Mustapha said that nearly all of his colleagues depend on social support, despite full-time work, receiving either child benefit or housing allowance, or a top-up from the job centre to the level of Hartz IV payments. “It’s just degrading,” he says. Previously, the bus drivers were municipal employees in a secure job, but a wave of privatization swept away all of their benefits: “This was accompanied by wage dumping. Colleagues who drive streetcars and subways earn almost double as much as us. They will also receive holiday allowances, company pensions, bonuses, job tickets and other municipal benefits. We do not receive any such thing.”
How did this come about?
Verdi, as well as politicians from the Social Democratic Party (SPD), the Greens and the Left Party, all try to shift the blame for this state of affairs onto the conservative Christian Democratic Union (CDU). Seventeen years ago the state government headed by Roland Koch (CDU) in Hesse introduced the practice of allowing contract bids Europe-wide. As a result, dozens of private companies have split the transport market among themselves. “It’s just about profit,” as one bus driver said.
However, all of the parties in the state have supported this course for many years. In addition to the CDU, the SPD, the Greens and the Left Party also pursued a policy oriented exclusively to profit. Some politicians are today calling for the so-called “re-municipalization” of the privatized enterprises and wants to concentrate them into a single municipal holding, but this does not change the conditions for the workers in the least.
Public transport in Hesse was exclusively in municipal hands 20 years ago until being fully reorganised in 1995. Today, the LHO shares the local transport market with numerous partially and fully privatized companies. In addition to the ICB, MMF, Alpina, Regiobus or DB bus services, companies belonging to the French Transdev Group and the Italian Netinera Group are also active. Behind the image of modern public transport as portrayed in glossy brochures is a massive worsening of wages and working conditions.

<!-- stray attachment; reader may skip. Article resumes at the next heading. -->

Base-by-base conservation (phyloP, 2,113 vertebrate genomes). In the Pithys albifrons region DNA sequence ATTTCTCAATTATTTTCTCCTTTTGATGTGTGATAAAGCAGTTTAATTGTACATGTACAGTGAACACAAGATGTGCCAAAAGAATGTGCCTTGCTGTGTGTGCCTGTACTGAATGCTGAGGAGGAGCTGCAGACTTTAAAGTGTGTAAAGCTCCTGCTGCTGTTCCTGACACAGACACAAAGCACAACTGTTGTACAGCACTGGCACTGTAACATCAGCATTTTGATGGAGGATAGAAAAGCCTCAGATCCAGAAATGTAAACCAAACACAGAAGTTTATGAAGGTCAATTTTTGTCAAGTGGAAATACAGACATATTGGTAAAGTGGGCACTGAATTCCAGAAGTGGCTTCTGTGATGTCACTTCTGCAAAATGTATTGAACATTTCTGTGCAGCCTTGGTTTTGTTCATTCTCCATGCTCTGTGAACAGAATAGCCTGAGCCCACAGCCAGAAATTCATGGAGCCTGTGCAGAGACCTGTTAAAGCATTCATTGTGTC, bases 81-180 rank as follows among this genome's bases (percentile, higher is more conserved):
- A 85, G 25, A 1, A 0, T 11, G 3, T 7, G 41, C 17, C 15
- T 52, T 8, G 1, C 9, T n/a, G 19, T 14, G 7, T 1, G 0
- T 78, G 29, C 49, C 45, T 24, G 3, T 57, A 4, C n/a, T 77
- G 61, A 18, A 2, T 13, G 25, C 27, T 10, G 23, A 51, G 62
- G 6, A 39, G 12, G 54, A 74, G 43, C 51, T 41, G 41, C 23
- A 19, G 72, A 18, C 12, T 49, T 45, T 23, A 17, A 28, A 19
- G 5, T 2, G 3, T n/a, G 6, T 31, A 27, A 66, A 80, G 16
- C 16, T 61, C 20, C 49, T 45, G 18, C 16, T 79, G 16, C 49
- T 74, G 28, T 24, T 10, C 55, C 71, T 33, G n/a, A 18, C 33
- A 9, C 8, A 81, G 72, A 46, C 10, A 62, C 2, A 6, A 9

The European Commission has succeeded in liberalizing local public transport, giving competitors the opportunity to participate in public transport bidding throughout the continent. The contracting authorities used the competitive pressure to implement low-wage tariffs in every sphere—and every new contract was signed by the public service union Verdi. Together they smashed up the Federal Employment Agreement for Public Transport and divided nationwide around 250,000 transport workers by state and region. Layoffs, wage cuts, reduction of leave entitlement and further social cuts were the result.
In Hesse there has been a cordial agreement between the ministry, private contractors and German trade unions, since the CDU-Green government’s presidency under Volker Bouffier (CDU) and Tarik Al-Wazir (Greens) took power. Al-Wazir, the then DGB district chairman Stefan Körzell and Hessian trade union leaders—including Verdi—all took part in a roundtable at the Economics Ministry. They said at the time their aim was to solve all issues of future labour market and economic policy. They decided to establish a so-called “hot line between the ministry and trade unions.”
Al-Wazir, who is also Hessian minister of transport, told the Frankfurt Rundschau that “almost all bus drivers were paid according to contract” and that all contracts had been “negotiated on the trade union side by Verdi.” Although LHO has so far been stubborn and has not yielded an inch, Al-Wazir, on Friday, urged that a resolution be taken as soon as possible to end the strike.